Aortic Stenosis

What is aortic stenosis?

Aortic stenosis is the short form of aortic valve stenosis and describes a congenital or acquired heart valve disease. In aortic stenosis, the aortic valve, the valve between the left ventricle and the aorta, is pathologically narrower than in healthy individuals. Typical is a progressive calcification of the valve pockets of the aortic valve, which make the tissue of the heart valve increasingly stiff and immobile.

In a stenosis, the valve is pathologically altered to such an extent that it no longer opens completely. Consequently, the flow of blood through the heart valve into the aorta is impaired. Progressive stenosis of the aortic valve can have serious consequences and must therefore be clarified by a doctor.

The causes

Aortic stenosis can be congenital or develop during life (acquired aortic valve stenosis). Most aortic stenoses are acquired and are a common disease in older age. It is also known as denegerative aortic valve stenosis.

Age-related stenosis is mainly caused by wear processes such as calcification. An unhealthy lifestyle, with fatty food and a lot of meat, causes permanently elevated blood lipid levels and promotes the development of aortic valve stenosis. Rheumatic fever and endocarditis can leave scarred tissue on the aortic valve and thus cause stenosis. The congenital form of aortic stenosis is hereditary.

The symptoms

In the case of low aortic stenosis, no symptoms are usually noticeable. If the stenosis becomes stronger, affected patients often complain of dizziness, occasionally they suffer from fainting (syncope). The symptoms dizziness and fainting arise due to insufficient blood flow to the brain as a result of the aortic stenosis.

If the aortic valve is severely stenosed, severe symptoms such as angina pectoris (tightness of the chest) and dyspnoea (difficulty breathing) occur. Angina pectoris is an attack-like pain in the chest caused by a short-term reduced blood flow to the heart. Chest pain can be of varying intensity and may feel dull, stabbing, burning or heavy.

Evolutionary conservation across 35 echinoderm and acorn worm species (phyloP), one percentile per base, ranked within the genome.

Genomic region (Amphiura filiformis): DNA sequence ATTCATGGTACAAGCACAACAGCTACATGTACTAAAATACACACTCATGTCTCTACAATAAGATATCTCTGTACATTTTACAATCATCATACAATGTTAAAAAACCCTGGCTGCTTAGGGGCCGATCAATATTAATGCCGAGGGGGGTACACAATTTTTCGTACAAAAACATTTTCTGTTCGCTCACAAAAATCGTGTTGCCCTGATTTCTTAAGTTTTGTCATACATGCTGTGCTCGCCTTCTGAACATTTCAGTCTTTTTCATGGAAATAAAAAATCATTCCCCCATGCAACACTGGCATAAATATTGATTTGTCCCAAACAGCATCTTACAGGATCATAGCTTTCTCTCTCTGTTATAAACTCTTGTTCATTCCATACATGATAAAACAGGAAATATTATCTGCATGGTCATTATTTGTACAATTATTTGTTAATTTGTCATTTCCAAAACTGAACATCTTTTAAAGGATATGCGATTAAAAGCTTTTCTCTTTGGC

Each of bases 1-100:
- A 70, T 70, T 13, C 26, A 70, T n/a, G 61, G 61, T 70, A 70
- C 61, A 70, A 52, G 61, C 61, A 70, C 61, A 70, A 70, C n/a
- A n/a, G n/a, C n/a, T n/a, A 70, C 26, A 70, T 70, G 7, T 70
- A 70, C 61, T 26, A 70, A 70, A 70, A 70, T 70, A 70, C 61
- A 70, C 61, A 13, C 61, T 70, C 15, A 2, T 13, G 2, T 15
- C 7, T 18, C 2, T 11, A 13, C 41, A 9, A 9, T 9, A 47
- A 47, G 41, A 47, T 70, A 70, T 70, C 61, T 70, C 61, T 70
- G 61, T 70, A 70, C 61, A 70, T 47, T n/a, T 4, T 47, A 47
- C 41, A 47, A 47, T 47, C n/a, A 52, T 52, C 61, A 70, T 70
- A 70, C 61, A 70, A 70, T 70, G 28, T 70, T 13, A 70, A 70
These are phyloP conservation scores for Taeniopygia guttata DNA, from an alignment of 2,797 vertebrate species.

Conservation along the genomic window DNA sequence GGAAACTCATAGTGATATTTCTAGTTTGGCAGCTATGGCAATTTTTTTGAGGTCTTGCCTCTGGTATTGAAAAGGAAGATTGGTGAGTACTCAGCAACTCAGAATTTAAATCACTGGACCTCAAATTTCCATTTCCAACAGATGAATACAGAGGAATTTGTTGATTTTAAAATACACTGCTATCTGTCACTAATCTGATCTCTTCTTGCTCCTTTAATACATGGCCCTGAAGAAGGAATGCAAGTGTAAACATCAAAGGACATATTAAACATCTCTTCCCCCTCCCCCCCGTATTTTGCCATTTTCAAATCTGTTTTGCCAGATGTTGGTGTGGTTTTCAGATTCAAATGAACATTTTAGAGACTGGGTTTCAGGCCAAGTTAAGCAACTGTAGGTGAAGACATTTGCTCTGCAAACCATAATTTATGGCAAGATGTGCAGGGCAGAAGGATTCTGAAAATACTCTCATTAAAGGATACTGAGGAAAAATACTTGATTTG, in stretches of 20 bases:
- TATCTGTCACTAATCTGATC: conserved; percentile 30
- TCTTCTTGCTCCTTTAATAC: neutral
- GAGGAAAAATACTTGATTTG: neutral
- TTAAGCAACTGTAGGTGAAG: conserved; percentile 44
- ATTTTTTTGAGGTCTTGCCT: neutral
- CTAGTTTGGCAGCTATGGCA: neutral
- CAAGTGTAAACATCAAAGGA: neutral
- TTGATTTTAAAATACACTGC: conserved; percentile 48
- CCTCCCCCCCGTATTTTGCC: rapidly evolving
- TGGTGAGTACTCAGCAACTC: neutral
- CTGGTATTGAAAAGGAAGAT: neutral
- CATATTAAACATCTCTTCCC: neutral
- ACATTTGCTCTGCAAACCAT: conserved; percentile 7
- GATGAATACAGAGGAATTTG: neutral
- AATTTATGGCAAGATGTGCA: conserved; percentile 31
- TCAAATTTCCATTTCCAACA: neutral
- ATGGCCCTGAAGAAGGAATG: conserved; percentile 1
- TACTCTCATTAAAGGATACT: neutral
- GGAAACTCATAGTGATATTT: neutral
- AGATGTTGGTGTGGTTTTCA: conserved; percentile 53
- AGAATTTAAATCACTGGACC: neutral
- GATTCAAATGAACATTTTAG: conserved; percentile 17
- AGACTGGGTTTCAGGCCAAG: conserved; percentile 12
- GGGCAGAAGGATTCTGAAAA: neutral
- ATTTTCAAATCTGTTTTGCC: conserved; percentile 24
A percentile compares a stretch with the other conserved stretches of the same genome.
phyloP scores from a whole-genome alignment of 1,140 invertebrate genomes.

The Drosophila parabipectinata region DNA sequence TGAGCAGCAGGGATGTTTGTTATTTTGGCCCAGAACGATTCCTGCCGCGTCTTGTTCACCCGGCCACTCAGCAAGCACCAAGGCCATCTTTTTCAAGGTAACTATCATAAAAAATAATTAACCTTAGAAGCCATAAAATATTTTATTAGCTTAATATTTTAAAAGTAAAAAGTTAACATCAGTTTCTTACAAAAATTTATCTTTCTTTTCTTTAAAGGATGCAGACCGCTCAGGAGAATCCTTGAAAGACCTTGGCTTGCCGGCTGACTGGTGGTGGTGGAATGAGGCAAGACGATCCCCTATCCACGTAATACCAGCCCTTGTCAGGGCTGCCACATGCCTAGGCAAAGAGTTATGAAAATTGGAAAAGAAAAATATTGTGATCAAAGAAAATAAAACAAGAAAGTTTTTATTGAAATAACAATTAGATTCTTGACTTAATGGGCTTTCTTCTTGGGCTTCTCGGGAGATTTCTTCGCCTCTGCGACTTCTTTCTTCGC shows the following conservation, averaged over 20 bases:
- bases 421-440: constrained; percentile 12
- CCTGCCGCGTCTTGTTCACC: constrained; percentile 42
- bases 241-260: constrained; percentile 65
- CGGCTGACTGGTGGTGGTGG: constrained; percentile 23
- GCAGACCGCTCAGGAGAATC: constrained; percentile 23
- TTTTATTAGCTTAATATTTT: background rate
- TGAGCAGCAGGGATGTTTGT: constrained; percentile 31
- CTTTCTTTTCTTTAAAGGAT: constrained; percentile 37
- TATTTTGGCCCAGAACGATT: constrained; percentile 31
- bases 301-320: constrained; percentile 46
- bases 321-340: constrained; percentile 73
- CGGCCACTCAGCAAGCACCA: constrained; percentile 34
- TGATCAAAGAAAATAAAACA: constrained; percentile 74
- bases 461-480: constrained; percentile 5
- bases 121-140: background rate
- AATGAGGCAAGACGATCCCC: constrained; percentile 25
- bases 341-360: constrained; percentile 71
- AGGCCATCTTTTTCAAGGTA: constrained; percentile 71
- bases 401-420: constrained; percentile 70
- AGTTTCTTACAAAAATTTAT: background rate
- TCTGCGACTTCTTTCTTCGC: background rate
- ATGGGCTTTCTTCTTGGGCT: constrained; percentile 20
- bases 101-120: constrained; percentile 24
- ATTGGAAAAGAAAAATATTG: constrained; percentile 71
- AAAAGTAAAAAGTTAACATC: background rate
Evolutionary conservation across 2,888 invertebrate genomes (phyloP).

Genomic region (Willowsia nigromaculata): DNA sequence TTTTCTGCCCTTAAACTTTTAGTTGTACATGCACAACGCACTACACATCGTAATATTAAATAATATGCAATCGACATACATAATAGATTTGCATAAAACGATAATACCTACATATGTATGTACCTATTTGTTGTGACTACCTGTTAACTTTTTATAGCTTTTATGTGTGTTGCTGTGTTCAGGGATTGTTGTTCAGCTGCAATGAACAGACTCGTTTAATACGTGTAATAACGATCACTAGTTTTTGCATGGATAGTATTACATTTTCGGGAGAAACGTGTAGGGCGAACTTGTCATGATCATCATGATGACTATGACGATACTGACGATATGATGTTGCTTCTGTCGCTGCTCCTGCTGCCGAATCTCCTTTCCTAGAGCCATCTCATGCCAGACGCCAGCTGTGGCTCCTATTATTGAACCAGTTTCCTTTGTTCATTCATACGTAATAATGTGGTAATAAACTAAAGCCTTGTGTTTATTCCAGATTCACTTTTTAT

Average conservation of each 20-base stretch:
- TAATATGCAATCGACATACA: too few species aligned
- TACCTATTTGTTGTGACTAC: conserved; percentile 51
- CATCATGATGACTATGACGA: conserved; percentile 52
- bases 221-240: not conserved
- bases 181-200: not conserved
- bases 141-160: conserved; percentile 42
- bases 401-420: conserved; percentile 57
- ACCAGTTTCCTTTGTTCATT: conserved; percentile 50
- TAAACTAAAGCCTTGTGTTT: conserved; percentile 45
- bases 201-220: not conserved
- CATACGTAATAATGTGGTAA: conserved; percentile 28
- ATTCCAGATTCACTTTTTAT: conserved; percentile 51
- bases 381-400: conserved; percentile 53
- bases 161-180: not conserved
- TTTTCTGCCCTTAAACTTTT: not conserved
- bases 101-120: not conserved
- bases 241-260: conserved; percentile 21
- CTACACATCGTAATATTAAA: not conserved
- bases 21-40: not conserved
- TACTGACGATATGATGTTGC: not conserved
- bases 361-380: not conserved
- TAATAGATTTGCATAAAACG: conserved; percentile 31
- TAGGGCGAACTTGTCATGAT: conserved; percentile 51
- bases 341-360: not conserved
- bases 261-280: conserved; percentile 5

The tightness of the chest is often accompanied by a feeling of suffocation. Dyspnoea, shortness of breath, is the subjective feeling of not being able to get enough air. Those affected then breathe in more frequently, so that the breathing rate increases significantly.

Angina pectoris and shortness of breath are generally very unspecific symptoms, for which many cardiovascular diseases can be considered. A cardiac examination with thorough auscultation is important to make the right diagnosis. Patients with a pronounced aortic valve stenosis often feel flabby and tired.

The diagnosis

A thorough examination is necessary to diagnose aortic valve stenosis. During the clinical examination, the cardiologist often notices a low blood pressure amplitude with a sluggish pulse rate increase. A cardiac apex may be palpable.

It is important to listen to the heart (auscultation), during which a typical heart murmur can be heard. m to confirm the diagnosis, further examinations are usually performed. An X-ray thorax provides information about an enlargement of the heart (due to increased heart work) and about calcification of the aortic valve.

The ECG (electrocardiogram) shows typical signs of aortic stenosis, and a cardiac ultrasound examination (echocardiography) provides a very good assessment of heart valves and heart function. In addition, a cardiac catheter examination can be performed, which can also be used as an invasive therapy method. Auscultation is an important diagnostic tool that can confirm the suspicion of aortic valve stenosis.

One auscultates with a stethoscope over the thorax. During auscultation, specific points are listened to where the sounds and noises of the various heart valves are projected. In aortic valve stenosis there is a characteristic heart murmur which can be heard loudest between the second and third ribs to the right of the sternum.

In cardiology, the heart murmur is described as a spindle-shaped, rough systolic with radiation into the carotid arteries and punctum maximum in the 2nd intercostal space to the right of the sternum (parasternal). Experts may be able to hear an “early systolic ejection click” and, in the case of an immobile aortic valve, a quieter second heart sound. If aortic stenosis occurs together with aortic valve insufficiency, a so-called early diastolic decrescendo is present.

As a non-medical practitioner, it is worth noting that when the cardiologist listens to the chest, he often hears a sound above the aortic valve that is specific for a narrowing of the heart valve. A corresponding heart murmur makes the suspicion of aortic valve stenosis more severe and usually requires further diagnosis. A cardiac echo (echocardiography, cardiac ultrasound) is an examination performed with an ultrasound device over the thorax (transthoracic echocardiography) or over the esophagus (transesophageal echocardiography). It is a method that allows the heart valves to be thoroughly analyzed and valve defects such as aortic valve stenosis to be detected. The echocardiographic findings also serve to evaluate the severity of the stenosis.